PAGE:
When Hann Tucker Associates (HTA), the UK’s largest independent acoustic consultancy, found its clients’ requirements were beginning to exceed the capabilities of the noise and vibration monitoring equipment it was using, it turned to Svantek to supply replacements to meet its clients’ demands.
Established in 1971, HTA works in commercial, residential and industrial construction in both the UK and overseas, providing environmental surveys, noise, vibration and acoustics assessments, building sound insulation and air tightness testing as well as noise, vibration, and dust monitoring for demolition and building sites.
HTA needed more up-to-date equipment, especially environmental noise and vibration monitoring stations that could send alerts, via text or email, when certain criteria were exceeded.
“The noise monitoring equipment we used before changing to Svantek units were Larson Davis 824 and 820 models,” says Simon Hancock, Managing Director of HTA, who has over 20 years’ experience at the firm. “We also used their Syscom MR2002 ‘Red Box’ units or Vibrock V901 units for vibration monitoring, depending on the requirements of the job.”
HTA had a look at various products from different manufacturers and then contacted those that appeared to meet its requirements. “We asked each supplier a number of questions regarding the function and features of their units and invited some in to our offices to give us a demonstration,” recounts Simon.
By the end of March 2011, having gone through a rigorous selection process, HTA decided to go with Svantek equipment because it was more modern, and provided extremely resilient remote communication and alerting facilities.
“Svantek’s instruments came across as the best option, because they are robust, can be operated from a distance, and have a variety of alarm and notification capabilities,” explains Simon.
The company currently owns three types of Svantek noise and/or vibration meters, as well as a Svantek SV111 multi-frequency vibration calibrator, which is used to calibrate various transducers that are associated with HTA’s vibration monitoring equipment.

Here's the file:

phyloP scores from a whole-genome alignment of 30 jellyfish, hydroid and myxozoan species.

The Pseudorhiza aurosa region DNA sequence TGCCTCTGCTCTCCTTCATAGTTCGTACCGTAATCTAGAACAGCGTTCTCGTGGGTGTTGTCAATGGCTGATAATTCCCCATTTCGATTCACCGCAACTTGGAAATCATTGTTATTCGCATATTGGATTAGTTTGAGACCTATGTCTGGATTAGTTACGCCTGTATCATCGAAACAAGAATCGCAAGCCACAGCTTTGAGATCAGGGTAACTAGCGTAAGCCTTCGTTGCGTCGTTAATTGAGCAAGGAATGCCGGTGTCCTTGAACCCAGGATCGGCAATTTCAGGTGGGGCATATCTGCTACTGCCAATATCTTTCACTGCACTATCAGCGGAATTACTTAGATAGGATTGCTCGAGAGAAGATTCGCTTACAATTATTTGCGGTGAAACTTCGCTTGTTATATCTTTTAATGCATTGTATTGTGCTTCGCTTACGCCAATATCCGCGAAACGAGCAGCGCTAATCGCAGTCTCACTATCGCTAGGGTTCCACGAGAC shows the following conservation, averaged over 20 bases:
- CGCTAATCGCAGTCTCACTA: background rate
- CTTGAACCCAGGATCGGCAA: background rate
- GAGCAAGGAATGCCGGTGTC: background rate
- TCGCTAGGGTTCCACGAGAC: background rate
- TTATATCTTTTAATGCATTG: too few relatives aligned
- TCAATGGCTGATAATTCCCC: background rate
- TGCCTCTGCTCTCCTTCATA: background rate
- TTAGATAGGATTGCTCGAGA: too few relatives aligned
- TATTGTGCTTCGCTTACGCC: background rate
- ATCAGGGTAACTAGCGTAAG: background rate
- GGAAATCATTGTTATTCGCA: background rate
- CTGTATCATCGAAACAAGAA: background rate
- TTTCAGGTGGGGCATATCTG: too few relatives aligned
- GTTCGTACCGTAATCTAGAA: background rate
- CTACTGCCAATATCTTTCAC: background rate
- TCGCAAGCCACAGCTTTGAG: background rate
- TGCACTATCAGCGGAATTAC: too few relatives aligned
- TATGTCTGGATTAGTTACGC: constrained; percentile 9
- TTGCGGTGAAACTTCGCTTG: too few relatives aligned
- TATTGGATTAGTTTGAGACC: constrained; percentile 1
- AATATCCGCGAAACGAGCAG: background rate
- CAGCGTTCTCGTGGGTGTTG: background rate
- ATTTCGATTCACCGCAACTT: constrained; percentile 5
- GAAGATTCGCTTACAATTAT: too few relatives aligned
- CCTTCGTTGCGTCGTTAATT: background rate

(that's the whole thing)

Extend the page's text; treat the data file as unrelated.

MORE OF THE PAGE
The portable, weather-protected noise and vibration stations consist of four SV211 environmental sound monitoring stations used for periodical noise monitoring, and 13 SV212 noise and vibration monitoring stations. The company uses the SV211s and SV212s for long-term monitoring of demolition and construction sites, mainly in central London.
HTA has also previously purchased a SVAN 948 four-channel sound and vibration data logger for conducting short-term noise and vibration surveys.
The benefits to HTA of using Svantek monitoring stations have been numerous. First, it is extremely cost effective as it allows the company to reduce the amount of time its employees spend visiting sites.
Second, they can control the function and access the data recorded by the Svantek instruments remotely from the comfort of their offices.
Third, the ability to monitor noise and vibration simultaneously at one position makes for added efficiency, since it is much more effective for the firm to use one combined unit from Svantek than two separate units.
Fourth, the text and email alert function is a very important feature for many of HTA’s clients that the company was not able to offer with its previous equipment.
The future for environmental noise and vibration monitoring
HTA intends to expand its site monitoring services by introducing real-time web access for clients to the noise and vibration levels being recorded at their sites.
“This will enable our clients to keep on top of the noise and vibration conditions imposed upon them by Local Authorities and to allow them to manage the disturbance caused by their site activities to local residents and businesses,” concludes Simon.